Google has surprised market observers by cutting back on its own technology and basing a broad restructuring of its treasury systems on SAP instead.
by Julian Lewis
In the 15 years from its IPO to Q2 19 Google grew from $450 million of cash and investments on its balance sheet to $120 billion. Small wonder, then, that its treasury systems had failed to keep up.
“At that level of growth, a treasury can only be focused on doing a few things very well,” acknowledges Shaun Hazen, FX and Commodities Principal at Alphabet (Google’s parent).
Reflecting Google’s massive post-IPO growth, “over 15 years [treasury] cobbled together a framework of systems that did particular tasks very well, but lacked integration,”. This hodgepodge was characterised by “an unhealthy amount of Gmail between teams, spreadsheets and manual data entry,” Hazen comments.
It involved “a lot of manual processes, which was really not efficient and could not scale,” adds Sid Sanghvi, Lead Engineering Program Manager at Alphabet.
That in turn led Google treasury professionals to suggest in the company’s annual employee survey that their focus was falling away from “the cool things that Googlers like to work on”, Hazen reports. Rather than high-quality investment management and risk management decision-making, they were spending much of their time on non-value-added activities.
This frustration was the “catalyst” for the company’s recent total reconstruction of its treasury systems – more dramatic than a typical TMS upgrade.
It approached the task (named ‘Project Emerald’) with a series of goals. In particular, it sought to get operating cash balances down, to establish an in-house bank and to put appropriate controls in place to meet the growing regulatory burden in many jurisdictions, while minimising the number of systems it uses.
More generally, it aimed “to really use this opportunity to transform the way we operate treasury and put in all the new efficiencies and technology that Google is good for, looking at avenues of using machine learning/AI in the future,” Sanghvi comments.
This led it to decide that “pretty much, we’re going to scrap everything that we do today and start completely fresh.”
Google set itself the target of a 12 to 18-month implementation. Despite the challenge of this “pretty aggressive task”, in Sanghvi’s terms, it succeeded.
“We got there. There’s still work to be done. But we did go live on May 1. And since then we’ve been adding more and more functionality to our current suite of solutions,” he says.
This accelerated timescale paid off for Google compared to a more elongated multi-year process that could be waylaid by acquisitions or other large corporate changes, Hazen argues. “Accelerating those benefits paid dividends…the impact is maybe two or three fold because you get the full end to end process.”
Like fellow tech giant Intel, Google decided to ditch most of its in-house custom solutions. Despite Google’s stance that “we don’t typically like to buy anything,” as Sanghvi puts it, the new system is built around SAP at its core. The company retained just five of its own ‘first-party’ applications to integrate into this core while purging more than 30.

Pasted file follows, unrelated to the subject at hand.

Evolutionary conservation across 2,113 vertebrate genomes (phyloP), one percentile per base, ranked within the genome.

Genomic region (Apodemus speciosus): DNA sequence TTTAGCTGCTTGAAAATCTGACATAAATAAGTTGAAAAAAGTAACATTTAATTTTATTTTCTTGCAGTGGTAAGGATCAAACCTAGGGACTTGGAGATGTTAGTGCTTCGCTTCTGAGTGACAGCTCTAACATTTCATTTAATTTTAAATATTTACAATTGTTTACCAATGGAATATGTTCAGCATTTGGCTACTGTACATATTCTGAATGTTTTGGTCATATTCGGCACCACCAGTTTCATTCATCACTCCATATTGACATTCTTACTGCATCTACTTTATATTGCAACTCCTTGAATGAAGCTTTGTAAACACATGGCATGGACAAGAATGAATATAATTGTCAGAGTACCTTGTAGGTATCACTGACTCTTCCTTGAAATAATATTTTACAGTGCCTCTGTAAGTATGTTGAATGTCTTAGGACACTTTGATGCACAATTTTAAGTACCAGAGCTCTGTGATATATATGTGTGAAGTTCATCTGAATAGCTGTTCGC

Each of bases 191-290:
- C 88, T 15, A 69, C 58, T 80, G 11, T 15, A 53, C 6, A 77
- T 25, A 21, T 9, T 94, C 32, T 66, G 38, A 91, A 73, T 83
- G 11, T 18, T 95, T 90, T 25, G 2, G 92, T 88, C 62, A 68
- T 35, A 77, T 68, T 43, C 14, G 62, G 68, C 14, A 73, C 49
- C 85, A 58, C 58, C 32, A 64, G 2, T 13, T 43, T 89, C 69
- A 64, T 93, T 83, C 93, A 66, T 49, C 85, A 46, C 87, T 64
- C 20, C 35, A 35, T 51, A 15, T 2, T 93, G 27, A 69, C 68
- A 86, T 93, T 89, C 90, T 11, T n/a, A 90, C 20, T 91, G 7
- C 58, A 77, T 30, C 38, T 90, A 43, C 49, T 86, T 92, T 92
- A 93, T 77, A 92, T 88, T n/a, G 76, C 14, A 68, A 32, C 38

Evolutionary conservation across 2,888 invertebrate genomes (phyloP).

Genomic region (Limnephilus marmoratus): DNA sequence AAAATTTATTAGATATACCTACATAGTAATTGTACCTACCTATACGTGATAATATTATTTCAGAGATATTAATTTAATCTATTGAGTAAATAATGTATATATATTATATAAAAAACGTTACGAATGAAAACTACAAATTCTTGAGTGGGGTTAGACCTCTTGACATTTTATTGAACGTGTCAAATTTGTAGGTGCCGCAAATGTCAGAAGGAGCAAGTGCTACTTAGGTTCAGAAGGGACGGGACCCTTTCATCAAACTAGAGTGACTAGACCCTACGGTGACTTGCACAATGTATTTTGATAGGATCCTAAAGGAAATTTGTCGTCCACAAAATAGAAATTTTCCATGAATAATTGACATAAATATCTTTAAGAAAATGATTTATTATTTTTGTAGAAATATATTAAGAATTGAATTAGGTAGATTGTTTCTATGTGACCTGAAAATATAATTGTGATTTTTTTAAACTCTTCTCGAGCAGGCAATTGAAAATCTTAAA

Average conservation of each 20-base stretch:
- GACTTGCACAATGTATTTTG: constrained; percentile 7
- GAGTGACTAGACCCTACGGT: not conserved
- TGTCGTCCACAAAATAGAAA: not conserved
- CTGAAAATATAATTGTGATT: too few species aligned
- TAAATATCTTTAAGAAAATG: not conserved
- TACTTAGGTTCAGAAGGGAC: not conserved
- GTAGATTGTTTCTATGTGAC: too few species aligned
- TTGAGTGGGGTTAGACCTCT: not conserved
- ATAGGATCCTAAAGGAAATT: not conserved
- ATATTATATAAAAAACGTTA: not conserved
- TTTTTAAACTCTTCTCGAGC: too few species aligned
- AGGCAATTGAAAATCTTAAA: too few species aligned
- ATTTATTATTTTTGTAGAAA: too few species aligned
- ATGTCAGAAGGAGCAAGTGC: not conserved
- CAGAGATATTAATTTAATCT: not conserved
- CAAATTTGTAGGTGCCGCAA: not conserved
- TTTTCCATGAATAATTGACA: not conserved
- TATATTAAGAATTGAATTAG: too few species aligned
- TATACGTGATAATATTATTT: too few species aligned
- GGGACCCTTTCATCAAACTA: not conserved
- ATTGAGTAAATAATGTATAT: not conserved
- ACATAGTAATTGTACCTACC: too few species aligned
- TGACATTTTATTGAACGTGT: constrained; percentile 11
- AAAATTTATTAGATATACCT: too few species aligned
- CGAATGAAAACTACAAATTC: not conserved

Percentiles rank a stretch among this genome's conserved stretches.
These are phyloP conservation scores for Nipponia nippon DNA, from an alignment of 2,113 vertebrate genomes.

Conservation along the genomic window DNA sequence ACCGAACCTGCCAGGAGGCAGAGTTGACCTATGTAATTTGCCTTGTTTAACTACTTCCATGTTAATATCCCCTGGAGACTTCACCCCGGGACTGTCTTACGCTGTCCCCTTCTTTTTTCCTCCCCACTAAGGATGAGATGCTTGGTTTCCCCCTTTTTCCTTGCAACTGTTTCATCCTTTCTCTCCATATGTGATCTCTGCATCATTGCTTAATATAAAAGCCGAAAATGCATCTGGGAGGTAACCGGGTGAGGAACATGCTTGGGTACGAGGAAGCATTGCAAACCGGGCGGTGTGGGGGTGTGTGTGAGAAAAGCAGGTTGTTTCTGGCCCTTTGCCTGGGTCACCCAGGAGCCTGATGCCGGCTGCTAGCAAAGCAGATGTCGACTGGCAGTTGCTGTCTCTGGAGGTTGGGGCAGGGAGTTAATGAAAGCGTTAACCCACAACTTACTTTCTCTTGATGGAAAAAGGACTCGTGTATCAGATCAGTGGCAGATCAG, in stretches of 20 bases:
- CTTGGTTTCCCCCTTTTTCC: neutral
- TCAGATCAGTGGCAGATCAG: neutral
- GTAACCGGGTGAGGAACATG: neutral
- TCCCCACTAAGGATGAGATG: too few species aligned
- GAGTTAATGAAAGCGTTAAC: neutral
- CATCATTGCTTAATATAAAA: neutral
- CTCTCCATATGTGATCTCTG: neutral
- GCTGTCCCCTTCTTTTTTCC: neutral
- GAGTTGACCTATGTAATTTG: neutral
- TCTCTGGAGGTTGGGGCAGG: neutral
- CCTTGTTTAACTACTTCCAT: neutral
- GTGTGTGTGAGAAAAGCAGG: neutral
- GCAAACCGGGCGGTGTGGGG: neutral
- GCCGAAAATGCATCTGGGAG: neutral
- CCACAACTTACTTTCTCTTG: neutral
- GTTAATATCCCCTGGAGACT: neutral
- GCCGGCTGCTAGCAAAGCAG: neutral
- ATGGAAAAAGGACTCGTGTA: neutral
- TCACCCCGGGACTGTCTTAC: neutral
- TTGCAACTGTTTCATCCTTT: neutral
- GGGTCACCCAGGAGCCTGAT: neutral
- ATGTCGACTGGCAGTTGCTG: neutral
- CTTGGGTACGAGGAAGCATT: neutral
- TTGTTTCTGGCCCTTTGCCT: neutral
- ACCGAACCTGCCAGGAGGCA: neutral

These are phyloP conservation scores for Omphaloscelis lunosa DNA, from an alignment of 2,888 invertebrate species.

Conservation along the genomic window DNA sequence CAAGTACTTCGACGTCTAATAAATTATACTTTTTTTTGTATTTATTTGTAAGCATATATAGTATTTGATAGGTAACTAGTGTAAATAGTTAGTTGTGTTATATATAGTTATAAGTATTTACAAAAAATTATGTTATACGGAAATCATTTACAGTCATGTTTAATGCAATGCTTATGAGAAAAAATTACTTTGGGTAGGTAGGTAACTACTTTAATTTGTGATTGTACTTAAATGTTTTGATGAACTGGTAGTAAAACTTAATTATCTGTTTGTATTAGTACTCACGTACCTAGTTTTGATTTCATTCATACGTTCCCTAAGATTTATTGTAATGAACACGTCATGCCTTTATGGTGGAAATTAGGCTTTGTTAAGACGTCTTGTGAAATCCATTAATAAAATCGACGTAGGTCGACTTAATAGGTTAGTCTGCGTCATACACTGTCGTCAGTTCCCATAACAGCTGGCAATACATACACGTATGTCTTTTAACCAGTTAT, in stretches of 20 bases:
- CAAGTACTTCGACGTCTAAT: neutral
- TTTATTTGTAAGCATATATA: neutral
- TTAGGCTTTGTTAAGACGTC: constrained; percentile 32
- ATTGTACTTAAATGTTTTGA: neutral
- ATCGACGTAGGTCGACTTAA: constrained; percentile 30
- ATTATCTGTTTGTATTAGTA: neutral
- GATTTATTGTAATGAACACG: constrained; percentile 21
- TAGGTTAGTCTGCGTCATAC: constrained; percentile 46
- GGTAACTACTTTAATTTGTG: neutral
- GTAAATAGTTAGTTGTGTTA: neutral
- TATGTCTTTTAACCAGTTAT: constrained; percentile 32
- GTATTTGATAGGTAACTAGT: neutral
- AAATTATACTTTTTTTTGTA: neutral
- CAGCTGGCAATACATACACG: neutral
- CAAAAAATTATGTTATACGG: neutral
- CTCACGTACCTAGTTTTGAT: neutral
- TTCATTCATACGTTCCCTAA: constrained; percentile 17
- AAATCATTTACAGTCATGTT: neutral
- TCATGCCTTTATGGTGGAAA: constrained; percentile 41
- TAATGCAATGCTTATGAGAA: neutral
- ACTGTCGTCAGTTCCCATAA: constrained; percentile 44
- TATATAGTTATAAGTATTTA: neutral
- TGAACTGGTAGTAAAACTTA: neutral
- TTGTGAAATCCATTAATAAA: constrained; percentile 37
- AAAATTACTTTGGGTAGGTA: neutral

It selected SAP for its leadership in enterprise solutions, as well as its partnership across several product teams to innovate with Google on foreign exchange and cash management (see below), Hazen comments.
This restructured system is hosted on Google Cloud Platform (GCP) and linked through SAP Cloud Connector. It involved simplifying as many as 80 treasury processes and automating the vast majority of them, moreover.
“We’ve automated about 90% of our processes end to end”, Sanghvi notes. “It’s pretty much touchless except for the trading part, where we still have our brilliant traders make some good decisions. But from a back office and execution standpoint pretty much everything is automated.”
Unusually, Google’s transformation of its systems began with its treasury module. As Sanghvi emphasises, a more typical sequence would be for treasury to inherit new systems and architecture from the rest of the finance department. “We used kind of a unique approach…something completely opposite,” he says.
At the same time, Google sought to ‘co-innovate’ solutions with SAP to overcome ‘pain points’ for the broader treasury industry where standard solutions don’t work. These were mostly in the area of trading – specifically, hedge management and trading, and liquidity and payments.
As a result of Google and SAP’s daily collaboration and testing over months, it gained multi-platform support. This met Google’s appetite to “to be unbound and unpackage some of these systems that tend to put you in an environment where you rely on a few key ones,” Hazen explains.
Now approved trade requests for all treasury products route into a dedicated trading app. There they can be split, netted or blocked before going out electronically to the appropriate trading platform or by a trader’s traditional phone call to a counterparty.
In addition, the new system provides automated intra-day cash reconciliation rather than end of day. “When we have large multi-billion dollar settlements happening on any day, we want to be able to have that automatically reconciled as the trading day progresses,” he notes.
Similarly, the company’s offshore FX transactions are generated and approved within the system even if regulatory requirements for some currencies require them to then be passed to bank portals.
These examples illustrate how, in Hazen’s words, “the system is becoming more of an enabler instead of a reason why we’re not doing things: that’s a big shift in how we operate.”
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